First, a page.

Fuse Ratings, Fuse Deratings, and Fuse Applications
How are fuses rated?
When you are trying to select a fuse for a new circuit, the choices can be daunting. Typically, to size and select a fuse there is typically a list of approximately (4) things we NEED to know. So to protect any circuit, we need to know the following:
Voltage of the circuit_________
Amperage of the circuit _________
Type of Application (Motor or Electronics)
Code Compliance Requirements - USCG, NEC, etc.
Typically these things are extra credit and can help in the selection of a new fuse:
Manufacturer info if you have the old fuse
Rated Capacity of the Appliance per the Tag
We have developed quite a list here, so let's go over each independently.
Voltage of the circuit:
Typically the voltage of a circuit is dependent upon the power supply for the system. For instance a battery power supply will come at a specified voltage, car batteries are 12 volts typically. For a boat and RV applications, the voltage can range from 12 volts to 48 volts. Be sure to match the voltage of the fuse to the voltage of the system. A 12 volt fuse will not properly sense amperage in a 48 volt system, and will prematurely break down. In reverse, a 48 volt fuse may not sense a slight over current situation in a 12 volt system. The filament would not be sensitive enough to melt as it is designed for roughly 4x the voltage.
Amperage of the circuit:
The sensing, and curtailing of high amperage or current situations is the whole point. Basically a fuse stops higher current than the break point rating through a circuit.
Type of Application for the circuit:
Is your circuit in a car, or a home. There are fuses with supported filaments, designed for the adverse conditions associated with vehicles of all sorts. In addition, there are fuses that are designed to meet strict UL certifications for installation inside a home, office, or industrial application. Start with this section, and then move to code compliance below to dot the i and cross the t.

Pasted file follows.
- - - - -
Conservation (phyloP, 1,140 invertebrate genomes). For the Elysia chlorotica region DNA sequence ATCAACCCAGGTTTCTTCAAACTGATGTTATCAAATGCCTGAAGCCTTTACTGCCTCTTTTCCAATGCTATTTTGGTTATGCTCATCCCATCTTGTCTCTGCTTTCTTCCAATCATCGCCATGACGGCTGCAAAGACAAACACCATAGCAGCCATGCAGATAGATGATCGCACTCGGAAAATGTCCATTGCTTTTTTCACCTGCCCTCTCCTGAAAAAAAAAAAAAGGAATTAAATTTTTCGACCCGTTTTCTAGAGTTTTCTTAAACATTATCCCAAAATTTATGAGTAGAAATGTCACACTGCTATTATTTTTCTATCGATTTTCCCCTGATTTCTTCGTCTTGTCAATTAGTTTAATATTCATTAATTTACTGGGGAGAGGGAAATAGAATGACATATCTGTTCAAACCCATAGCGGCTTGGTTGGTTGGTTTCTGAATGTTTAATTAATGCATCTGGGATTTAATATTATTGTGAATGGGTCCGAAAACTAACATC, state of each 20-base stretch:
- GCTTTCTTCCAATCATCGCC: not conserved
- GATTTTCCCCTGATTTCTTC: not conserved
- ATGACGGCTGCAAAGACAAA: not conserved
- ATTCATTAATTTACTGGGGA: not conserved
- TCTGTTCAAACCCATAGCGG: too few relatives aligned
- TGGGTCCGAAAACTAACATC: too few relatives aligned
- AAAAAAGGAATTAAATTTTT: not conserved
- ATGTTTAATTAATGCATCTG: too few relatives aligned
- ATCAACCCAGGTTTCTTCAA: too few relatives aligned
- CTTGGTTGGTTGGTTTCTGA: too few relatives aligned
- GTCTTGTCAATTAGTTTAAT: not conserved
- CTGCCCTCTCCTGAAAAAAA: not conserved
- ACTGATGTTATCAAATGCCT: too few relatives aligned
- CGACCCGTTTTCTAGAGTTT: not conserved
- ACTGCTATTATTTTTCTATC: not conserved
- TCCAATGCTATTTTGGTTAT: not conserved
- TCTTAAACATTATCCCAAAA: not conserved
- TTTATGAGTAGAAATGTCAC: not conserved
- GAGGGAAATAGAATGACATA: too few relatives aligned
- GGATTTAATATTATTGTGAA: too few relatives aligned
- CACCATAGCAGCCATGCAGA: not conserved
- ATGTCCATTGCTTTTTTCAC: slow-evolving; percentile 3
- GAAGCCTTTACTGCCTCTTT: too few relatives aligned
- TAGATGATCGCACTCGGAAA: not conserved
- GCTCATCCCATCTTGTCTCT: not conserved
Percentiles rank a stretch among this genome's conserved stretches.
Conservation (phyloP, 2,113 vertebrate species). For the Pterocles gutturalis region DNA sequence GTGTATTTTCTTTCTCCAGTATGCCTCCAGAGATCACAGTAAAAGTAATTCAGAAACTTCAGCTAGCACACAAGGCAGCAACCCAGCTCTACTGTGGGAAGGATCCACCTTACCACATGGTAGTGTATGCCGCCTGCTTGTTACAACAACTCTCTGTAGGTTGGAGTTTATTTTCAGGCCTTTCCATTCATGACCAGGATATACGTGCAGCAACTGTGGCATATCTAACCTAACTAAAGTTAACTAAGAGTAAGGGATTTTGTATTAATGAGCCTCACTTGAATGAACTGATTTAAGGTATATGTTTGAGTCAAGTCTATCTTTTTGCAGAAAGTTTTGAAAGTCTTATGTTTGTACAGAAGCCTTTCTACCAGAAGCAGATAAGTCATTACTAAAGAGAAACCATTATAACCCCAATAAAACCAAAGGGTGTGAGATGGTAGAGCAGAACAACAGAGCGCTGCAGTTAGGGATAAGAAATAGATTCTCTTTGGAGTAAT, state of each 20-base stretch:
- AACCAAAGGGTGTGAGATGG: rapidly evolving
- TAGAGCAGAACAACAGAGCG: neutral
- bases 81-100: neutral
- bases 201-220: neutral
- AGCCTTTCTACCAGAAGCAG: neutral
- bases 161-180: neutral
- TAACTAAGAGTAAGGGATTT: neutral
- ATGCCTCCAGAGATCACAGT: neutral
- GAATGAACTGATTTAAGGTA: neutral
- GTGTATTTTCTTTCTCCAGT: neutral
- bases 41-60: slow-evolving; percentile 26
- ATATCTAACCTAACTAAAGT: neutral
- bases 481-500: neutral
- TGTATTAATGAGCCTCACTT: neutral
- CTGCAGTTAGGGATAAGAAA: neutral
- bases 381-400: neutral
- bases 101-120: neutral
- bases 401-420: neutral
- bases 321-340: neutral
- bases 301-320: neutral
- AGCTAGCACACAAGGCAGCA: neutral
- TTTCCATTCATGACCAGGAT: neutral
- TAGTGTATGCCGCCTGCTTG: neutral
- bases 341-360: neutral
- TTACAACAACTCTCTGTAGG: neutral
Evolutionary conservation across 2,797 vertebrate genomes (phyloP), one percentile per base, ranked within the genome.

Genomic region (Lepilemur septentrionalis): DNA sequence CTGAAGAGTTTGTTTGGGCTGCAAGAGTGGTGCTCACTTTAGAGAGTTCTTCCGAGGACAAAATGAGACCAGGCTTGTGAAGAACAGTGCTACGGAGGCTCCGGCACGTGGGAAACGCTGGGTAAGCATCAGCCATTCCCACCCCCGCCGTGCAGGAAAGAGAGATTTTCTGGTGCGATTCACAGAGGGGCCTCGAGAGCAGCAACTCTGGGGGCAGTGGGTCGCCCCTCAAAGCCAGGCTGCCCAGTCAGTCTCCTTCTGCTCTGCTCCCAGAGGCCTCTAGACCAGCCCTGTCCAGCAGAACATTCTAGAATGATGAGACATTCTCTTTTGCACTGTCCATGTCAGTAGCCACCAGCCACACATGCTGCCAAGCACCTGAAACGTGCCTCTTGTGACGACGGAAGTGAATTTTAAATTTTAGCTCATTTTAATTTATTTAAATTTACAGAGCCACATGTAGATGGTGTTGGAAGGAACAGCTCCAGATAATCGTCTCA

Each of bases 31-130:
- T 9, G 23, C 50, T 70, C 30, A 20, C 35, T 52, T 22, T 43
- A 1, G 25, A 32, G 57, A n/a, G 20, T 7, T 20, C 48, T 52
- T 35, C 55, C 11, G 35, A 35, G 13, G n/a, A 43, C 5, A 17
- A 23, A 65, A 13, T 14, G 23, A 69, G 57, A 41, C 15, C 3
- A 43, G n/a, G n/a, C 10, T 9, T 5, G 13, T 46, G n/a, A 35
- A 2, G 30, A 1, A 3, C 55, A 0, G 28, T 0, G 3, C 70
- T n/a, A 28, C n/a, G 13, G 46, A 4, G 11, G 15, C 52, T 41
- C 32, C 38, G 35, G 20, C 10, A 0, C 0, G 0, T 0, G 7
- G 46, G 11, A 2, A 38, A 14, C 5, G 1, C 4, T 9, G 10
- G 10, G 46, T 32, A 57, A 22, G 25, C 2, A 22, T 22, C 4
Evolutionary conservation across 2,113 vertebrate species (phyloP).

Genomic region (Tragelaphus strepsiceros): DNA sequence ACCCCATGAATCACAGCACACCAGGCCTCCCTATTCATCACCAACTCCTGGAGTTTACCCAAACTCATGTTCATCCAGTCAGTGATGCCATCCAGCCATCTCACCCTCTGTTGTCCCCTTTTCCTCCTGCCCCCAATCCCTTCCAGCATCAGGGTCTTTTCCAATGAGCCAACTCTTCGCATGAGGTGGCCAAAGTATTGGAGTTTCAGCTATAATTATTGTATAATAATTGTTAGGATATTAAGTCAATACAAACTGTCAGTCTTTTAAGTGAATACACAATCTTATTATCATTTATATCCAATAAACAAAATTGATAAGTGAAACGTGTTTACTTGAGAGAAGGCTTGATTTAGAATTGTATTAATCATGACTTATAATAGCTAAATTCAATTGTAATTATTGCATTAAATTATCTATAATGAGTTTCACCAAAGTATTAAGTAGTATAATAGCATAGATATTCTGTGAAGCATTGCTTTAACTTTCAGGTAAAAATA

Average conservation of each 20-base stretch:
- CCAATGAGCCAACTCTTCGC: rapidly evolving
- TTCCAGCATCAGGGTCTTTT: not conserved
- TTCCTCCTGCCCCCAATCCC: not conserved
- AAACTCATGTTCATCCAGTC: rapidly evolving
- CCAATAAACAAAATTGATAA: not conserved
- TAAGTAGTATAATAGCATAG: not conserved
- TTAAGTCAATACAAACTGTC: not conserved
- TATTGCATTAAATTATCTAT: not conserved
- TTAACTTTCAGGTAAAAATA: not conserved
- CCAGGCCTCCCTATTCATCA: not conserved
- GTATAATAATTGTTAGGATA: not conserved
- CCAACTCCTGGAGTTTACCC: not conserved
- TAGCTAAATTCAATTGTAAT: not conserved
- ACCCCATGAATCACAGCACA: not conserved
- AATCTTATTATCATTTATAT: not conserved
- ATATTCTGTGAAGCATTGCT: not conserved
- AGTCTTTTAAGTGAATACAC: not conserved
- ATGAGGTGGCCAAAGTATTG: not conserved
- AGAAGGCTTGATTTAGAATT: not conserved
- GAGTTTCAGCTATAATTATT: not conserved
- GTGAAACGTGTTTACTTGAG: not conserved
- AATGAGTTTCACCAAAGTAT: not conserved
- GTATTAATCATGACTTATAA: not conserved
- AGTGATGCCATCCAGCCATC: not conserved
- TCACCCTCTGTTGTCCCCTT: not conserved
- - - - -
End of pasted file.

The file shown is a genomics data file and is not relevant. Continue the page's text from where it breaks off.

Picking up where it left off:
Indoors, in a power grid tied installation, versus in your car. The rules are very different. Let's just say we have inspectors in each of the worlds that this paragraph refers to. They determine whether or not your installation is in compliance. SO, to avoid scrutiny, and extra attention, know and follow their rules before you start.
Manufacturer of the Old fuse:
If you have the old fuse, let us know, take a picture. Send it via your phone. It makes life easy.
Rated Capacity of the Appliance per the Tag:
A 1000 watt refrigerator per the tag is a nice piece of information to include if we are sizing a fuse for the refrigerator.
Another thing you may hear in conjunction with fuses will is fuse speed. The fuse's speed rating explains how long the fuse will hold up to excessive current. This can effect the derating procedure for some electrical applications. For instance a motor will always require a large initial power fluctuation, but only for a short period of time, and some fuses are designed to handle this. Some fuses are manufactured to allow this excessive flow but only for a measured length of time, although they can be more expensive. Some examples of how a fuse is speed rated include:
FF (very fast)
Time Lag (slow)